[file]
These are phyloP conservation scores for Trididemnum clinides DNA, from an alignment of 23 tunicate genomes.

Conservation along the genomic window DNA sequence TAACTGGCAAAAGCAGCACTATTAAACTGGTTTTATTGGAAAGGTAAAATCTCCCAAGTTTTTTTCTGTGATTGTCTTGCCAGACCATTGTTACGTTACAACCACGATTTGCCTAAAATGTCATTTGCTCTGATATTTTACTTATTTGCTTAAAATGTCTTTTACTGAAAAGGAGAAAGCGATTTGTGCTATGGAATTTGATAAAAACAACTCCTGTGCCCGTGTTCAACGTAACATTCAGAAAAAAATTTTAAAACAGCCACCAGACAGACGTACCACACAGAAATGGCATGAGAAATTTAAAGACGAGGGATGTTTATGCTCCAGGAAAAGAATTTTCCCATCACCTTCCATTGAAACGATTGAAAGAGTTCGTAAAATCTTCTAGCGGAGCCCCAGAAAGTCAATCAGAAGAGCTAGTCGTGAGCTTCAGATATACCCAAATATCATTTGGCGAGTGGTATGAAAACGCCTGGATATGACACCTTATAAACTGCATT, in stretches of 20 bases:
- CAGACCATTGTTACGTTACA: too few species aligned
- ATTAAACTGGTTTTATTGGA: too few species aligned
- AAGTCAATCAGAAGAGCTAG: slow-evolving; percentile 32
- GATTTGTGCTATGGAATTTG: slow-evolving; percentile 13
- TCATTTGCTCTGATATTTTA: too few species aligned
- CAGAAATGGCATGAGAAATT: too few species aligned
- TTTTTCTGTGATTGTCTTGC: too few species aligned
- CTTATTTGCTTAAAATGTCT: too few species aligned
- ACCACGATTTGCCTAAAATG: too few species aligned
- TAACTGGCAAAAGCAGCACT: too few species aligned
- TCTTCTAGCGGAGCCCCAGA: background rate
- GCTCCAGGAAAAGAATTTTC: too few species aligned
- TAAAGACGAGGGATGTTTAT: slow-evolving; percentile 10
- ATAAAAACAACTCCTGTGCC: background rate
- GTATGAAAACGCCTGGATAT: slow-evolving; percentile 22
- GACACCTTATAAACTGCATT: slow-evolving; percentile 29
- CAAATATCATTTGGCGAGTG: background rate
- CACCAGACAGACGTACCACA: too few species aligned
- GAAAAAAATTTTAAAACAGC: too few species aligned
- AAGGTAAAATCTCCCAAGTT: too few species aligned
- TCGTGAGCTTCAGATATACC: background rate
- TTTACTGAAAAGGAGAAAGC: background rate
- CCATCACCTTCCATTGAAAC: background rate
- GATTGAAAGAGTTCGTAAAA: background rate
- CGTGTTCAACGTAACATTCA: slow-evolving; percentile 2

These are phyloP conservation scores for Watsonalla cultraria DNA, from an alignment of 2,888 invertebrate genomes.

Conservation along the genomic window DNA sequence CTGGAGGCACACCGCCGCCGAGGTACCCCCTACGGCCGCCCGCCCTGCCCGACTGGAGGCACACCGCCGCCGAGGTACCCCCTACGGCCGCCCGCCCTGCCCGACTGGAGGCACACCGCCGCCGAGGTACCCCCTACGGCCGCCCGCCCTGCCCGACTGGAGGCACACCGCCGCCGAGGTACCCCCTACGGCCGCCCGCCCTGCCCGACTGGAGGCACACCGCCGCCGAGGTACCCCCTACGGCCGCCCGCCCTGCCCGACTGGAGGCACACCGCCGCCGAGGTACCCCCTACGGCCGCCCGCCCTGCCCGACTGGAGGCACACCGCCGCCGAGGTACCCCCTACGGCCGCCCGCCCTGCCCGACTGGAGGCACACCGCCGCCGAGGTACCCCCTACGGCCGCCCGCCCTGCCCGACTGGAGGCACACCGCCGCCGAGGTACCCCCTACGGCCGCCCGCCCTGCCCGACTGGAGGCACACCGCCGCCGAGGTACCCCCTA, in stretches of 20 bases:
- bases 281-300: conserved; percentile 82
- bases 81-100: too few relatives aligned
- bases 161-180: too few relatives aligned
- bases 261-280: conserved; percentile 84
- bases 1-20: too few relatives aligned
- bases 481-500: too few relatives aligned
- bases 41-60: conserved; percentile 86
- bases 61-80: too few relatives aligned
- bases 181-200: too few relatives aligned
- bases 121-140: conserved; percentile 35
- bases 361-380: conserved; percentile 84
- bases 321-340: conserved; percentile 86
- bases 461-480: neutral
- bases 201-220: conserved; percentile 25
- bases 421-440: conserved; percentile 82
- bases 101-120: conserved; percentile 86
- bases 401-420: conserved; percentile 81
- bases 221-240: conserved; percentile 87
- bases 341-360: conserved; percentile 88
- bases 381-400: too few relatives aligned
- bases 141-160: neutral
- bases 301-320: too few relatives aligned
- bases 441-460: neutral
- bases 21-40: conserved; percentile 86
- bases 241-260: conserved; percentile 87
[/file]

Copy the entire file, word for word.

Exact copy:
These are phyloP conservation scores for Trididemnum clinides DNA, from an alignment of 23 tunicate genomes.

Conservation along the genomic window DNA sequence TAACTGGCAAAAGCAGCACTATTAAACTGGTTTTATTGGAAAGGTAAAATCTCCCAAGTTTTTTTCTGTGATTGTCTTGCCAGACCATTGTTACGTTACAACCACGATTTGCCTAAAATGTCATTTGCTCTGATATTTTACTTATTTGCTTAAAATGTCTTTTACTGAAAAGGAGAAAGCGATTTGTGCTATGGAATTTGATAAAAACAACTCCTGTGCCCGTGTTCAACGTAACATTCAGAAAAAAATTTTAAAACAGCCACCAGACAGACGTACCACACAGAAATGGCATGAGAAATTTAAAGACGAGGGATGTTTATGCTCCAGGAAAAGAATTTTCCCATCACCTTCCATTGAAACGATTGAAAGAGTTCGTAAAATCTTCTAGCGGAGCCCCAGAAAGTCAATCAGAAGAGCTAGTCGTGAGCTTCAGATATACCCAAATATCATTTGGCGAGTGGTATGAAAACGCCTGGATATGACACCTTATAAACTGCATT, in stretches of 20 bases:
- CAGACCATTGTTACGTTACA: too few species aligned
- ATTAAACTGGTTTTATTGGA: too few species aligned
- AAGTCAATCAGAAGAGCTAG: slow-evolving; percentile 32
- GATTTGTGCTATGGAATTTG: slow-evolving; percentile 13
- TCATTTGCTCTGATATTTTA: too few species aligned
- CAGAAATGGCATGAGAAATT: too few species aligned
- TTTTTCTGTGATTGTCTTGC: too few species aligned
- CTTATTTGCTTAAAATGTCT: too few species aligned
- ACCACGATTTGCCTAAAATG: too few species aligned
- TAACTGGCAAAAGCAGCACT: too few species aligned
- TCTTCTAGCGGAGCCCCAGA: background rate
- GCTCCAGGAAAAGAATTTTC: too few species aligned
- TAAAGACGAGGGATGTTTAT: slow-evolving; percentile 10
- ATAAAAACAACTCCTGTGCC: background rate
- GTATGAAAACGCCTGGATAT: slow-evolving; percentile 22
- GACACCTTATAAACTGCATT: slow-evolving; percentile 29
- CAAATATCATTTGGCGAGTG: background rate
- CACCAGACAGACGTACCACA: too few species aligned
- GAAAAAAATTTTAAAACAGC: too few species aligned
- AAGGTAAAATCTCCCAAGTT: too few species aligned
- TCGTGAGCTTCAGATATACC: background rate
- TTTACTGAAAAGGAGAAAGC: background rate
- CCATCACCTTCCATTGAAAC: background rate
- GATTGAAAGAGTTCGTAAAA: background rate
- CGTGTTCAACGTAACATTCA: slow-evolving; percentile 2

These are phyloP conservation scores for Watsonalla cultraria DNA, from an alignment of 2,888 invertebrate genomes.

Conservation along the genomic window DNA sequence CTGGAGGCACACCGCCGCCGAGGTACCCCCTACGGCCGCCCGCCCTGCCCGACTGGAGGCACACCGCCGCCGAGGTACCCCCTACGGCCGCCCGCCCTGCCCGACTGGAGGCACACCGCCGCCGAGGTACCCCCTACGGCCGCCCGCCCTGCCCGACTGGAGGCACACCGCCGCCGAGGTACCCCCTACGGCCGCCCGCCCTGCCCGACTGGAGGCACACCGCCGCCGAGGTACCCCCTACGGCCGCCCGCCCTGCCCGACTGGAGGCACACCGCCGCCGAGGTACCCCCTACGGCCGCCCGCCCTGCCCGACTGGAGGCACACCGCCGCCGAGGTACCCCCTACGGCCGCCCGCCCTGCCCGACTGGAGGCACACCGCCGCCGAGGTACCCCCTACGGCCGCCCGCCCTGCCCGACTGGAGGCACACCGCCGCCGAGGTACCCCCTACGGCCGCCCGCCCTGCCCGACTGGAGGCACACCGCCGCCGAGGTACCCCCTA, in stretches of 20 bases:
- bases 281-300: conserved; percentile 82
- bases 81-100: too few relatives aligned
- bases 161-180: too few relatives aligned
- bases 261-280: conserved; percentile 84
- bases 1-20: too few relatives aligned
- bases 481-500: too few relatives aligned
- bases 41-60: conserved; percentile 86
- bases 61-80: too few relatives aligned
- bases 181-200: too few relatives aligned
- bases 121-140: conserved; percentile 35
- bases 361-380: conserved; percentile 84
- bases 321-340: conserved; percentile 86
- bases 461-480: neutral
- bases 201-220: conserved; percentile 25
- bases 421-440: conserved; percentile 82
- bases 101-120: conserved; percentile 86
- bases 401-420: conserved; percentile 81
- bases 221-240: conserved; percentile 87
- bases 341-360: conserved; percentile 88
- bases 381-400: too few relatives aligned
- bases 141-160: neutral
- bases 301-320: too few relatives aligned
- bases 441-460: neutral
- bases 21-40: conserved; percentile 86
- bases 241-260: conserved; percentile 87